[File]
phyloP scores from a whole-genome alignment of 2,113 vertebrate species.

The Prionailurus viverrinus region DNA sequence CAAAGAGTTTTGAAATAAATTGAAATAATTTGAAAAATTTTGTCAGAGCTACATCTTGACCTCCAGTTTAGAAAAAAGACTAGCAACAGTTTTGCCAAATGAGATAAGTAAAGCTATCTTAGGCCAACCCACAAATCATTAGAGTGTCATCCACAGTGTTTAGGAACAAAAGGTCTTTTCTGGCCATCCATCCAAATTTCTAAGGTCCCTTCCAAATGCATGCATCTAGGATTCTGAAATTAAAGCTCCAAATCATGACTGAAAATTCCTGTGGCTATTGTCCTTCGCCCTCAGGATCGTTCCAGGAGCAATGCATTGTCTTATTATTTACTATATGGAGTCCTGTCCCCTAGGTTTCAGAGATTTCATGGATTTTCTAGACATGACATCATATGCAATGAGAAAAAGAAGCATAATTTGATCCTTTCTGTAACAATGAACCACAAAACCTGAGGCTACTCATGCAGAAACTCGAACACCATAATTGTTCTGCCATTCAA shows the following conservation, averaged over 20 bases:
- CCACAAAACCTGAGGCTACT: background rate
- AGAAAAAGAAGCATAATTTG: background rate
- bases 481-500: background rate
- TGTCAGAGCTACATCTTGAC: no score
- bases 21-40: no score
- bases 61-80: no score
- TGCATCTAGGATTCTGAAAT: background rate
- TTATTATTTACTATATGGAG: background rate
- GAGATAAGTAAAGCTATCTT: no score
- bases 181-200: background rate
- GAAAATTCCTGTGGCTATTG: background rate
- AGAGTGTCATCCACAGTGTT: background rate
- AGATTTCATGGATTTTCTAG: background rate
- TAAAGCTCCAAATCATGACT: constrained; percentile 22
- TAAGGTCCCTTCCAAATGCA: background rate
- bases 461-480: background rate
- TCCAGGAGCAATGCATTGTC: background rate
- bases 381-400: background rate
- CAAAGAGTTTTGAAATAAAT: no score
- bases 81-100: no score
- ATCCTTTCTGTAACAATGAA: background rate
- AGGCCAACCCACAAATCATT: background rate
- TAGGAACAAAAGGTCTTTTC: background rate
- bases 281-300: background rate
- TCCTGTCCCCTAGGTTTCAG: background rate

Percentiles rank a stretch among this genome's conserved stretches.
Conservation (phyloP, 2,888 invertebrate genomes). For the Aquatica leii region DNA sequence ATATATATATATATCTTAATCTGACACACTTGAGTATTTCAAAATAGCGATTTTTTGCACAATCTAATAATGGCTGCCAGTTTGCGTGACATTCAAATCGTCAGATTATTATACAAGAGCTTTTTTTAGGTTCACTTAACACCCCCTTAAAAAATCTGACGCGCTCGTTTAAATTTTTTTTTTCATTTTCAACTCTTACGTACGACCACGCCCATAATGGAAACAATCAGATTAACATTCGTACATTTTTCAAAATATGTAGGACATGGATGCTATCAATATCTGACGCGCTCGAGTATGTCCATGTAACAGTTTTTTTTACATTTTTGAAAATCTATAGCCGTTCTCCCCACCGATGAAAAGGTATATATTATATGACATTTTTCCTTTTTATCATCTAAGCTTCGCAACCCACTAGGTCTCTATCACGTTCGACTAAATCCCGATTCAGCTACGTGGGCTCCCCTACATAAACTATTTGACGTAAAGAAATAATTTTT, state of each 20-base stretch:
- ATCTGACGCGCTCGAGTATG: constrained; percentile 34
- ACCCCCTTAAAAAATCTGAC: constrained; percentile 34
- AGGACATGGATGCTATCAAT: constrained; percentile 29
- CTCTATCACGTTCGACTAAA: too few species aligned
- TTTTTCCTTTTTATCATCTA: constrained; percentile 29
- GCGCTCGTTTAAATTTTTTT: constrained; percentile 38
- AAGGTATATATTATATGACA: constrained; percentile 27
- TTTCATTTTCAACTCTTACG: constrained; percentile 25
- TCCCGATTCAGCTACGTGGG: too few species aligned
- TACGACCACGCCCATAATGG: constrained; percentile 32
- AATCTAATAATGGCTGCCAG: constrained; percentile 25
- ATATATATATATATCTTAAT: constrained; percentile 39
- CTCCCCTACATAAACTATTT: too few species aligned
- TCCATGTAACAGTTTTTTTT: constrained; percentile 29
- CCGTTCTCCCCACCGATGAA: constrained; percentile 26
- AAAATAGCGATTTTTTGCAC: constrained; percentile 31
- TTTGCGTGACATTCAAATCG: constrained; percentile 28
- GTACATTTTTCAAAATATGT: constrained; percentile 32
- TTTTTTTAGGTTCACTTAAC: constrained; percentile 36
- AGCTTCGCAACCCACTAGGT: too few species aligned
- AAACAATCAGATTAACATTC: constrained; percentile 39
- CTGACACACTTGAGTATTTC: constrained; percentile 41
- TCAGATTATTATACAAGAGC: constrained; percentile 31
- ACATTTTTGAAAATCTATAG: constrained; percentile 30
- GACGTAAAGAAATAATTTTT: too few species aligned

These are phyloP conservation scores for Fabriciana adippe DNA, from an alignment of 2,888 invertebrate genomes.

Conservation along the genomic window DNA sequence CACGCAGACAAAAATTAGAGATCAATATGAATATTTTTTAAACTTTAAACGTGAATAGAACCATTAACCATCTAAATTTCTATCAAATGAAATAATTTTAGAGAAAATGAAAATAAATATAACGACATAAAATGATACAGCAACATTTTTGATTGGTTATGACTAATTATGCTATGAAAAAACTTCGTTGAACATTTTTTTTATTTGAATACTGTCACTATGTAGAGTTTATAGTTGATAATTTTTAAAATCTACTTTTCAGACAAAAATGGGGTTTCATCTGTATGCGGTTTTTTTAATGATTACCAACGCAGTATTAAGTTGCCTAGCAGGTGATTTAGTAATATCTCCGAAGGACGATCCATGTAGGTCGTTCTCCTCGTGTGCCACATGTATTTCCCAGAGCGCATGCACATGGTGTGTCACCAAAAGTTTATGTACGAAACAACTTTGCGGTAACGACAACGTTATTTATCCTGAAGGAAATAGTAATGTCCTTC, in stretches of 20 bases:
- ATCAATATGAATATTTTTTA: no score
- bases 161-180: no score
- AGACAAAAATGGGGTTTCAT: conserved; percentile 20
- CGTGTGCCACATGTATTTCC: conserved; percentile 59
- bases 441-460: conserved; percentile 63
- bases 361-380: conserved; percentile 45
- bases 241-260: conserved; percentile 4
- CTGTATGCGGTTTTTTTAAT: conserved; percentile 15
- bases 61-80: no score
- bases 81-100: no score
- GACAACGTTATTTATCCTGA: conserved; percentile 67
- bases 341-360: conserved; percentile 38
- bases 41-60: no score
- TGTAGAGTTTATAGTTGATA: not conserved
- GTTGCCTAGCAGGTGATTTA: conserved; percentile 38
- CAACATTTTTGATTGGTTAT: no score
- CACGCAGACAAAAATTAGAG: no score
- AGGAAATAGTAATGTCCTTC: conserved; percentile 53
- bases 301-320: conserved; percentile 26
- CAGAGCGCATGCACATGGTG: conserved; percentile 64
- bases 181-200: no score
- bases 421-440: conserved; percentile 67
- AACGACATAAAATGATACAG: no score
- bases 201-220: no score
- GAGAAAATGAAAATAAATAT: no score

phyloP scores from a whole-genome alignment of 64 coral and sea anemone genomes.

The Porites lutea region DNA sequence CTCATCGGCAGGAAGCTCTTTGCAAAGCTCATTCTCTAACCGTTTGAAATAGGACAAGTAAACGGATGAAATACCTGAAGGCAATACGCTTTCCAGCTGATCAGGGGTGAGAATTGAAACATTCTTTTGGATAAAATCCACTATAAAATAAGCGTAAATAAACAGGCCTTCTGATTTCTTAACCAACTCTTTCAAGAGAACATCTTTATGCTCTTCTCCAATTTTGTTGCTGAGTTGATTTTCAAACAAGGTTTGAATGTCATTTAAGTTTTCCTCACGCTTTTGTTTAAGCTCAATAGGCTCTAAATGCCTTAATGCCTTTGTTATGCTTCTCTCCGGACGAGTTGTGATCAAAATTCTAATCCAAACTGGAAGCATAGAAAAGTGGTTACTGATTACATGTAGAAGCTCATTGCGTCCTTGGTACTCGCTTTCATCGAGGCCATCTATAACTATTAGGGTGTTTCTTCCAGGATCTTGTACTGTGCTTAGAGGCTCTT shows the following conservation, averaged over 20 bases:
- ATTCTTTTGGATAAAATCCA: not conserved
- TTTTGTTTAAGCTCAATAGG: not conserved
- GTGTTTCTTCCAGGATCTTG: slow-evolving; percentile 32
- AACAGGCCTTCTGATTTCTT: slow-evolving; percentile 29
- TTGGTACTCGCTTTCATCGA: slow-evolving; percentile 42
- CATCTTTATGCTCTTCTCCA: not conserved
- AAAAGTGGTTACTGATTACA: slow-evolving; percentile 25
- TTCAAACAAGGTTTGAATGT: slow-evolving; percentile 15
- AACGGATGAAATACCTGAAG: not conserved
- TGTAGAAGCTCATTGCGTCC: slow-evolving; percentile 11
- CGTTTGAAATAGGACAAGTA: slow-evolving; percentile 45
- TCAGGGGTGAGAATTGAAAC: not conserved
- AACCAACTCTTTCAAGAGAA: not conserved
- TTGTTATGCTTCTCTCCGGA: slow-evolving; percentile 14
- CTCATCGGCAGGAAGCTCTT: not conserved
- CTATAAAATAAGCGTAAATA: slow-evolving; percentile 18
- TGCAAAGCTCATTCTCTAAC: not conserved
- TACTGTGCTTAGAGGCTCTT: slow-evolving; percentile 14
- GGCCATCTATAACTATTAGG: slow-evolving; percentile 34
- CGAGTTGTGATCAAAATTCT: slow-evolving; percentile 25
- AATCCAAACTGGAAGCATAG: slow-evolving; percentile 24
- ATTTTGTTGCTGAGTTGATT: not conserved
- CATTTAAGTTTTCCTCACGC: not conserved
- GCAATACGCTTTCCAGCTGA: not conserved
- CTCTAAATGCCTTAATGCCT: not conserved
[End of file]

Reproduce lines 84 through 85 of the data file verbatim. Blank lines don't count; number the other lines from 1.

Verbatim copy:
- ATTCTTTTGGATAAAATCCA: not conserved
- TTTTGTTTAAGCTCAATAGG: not conserved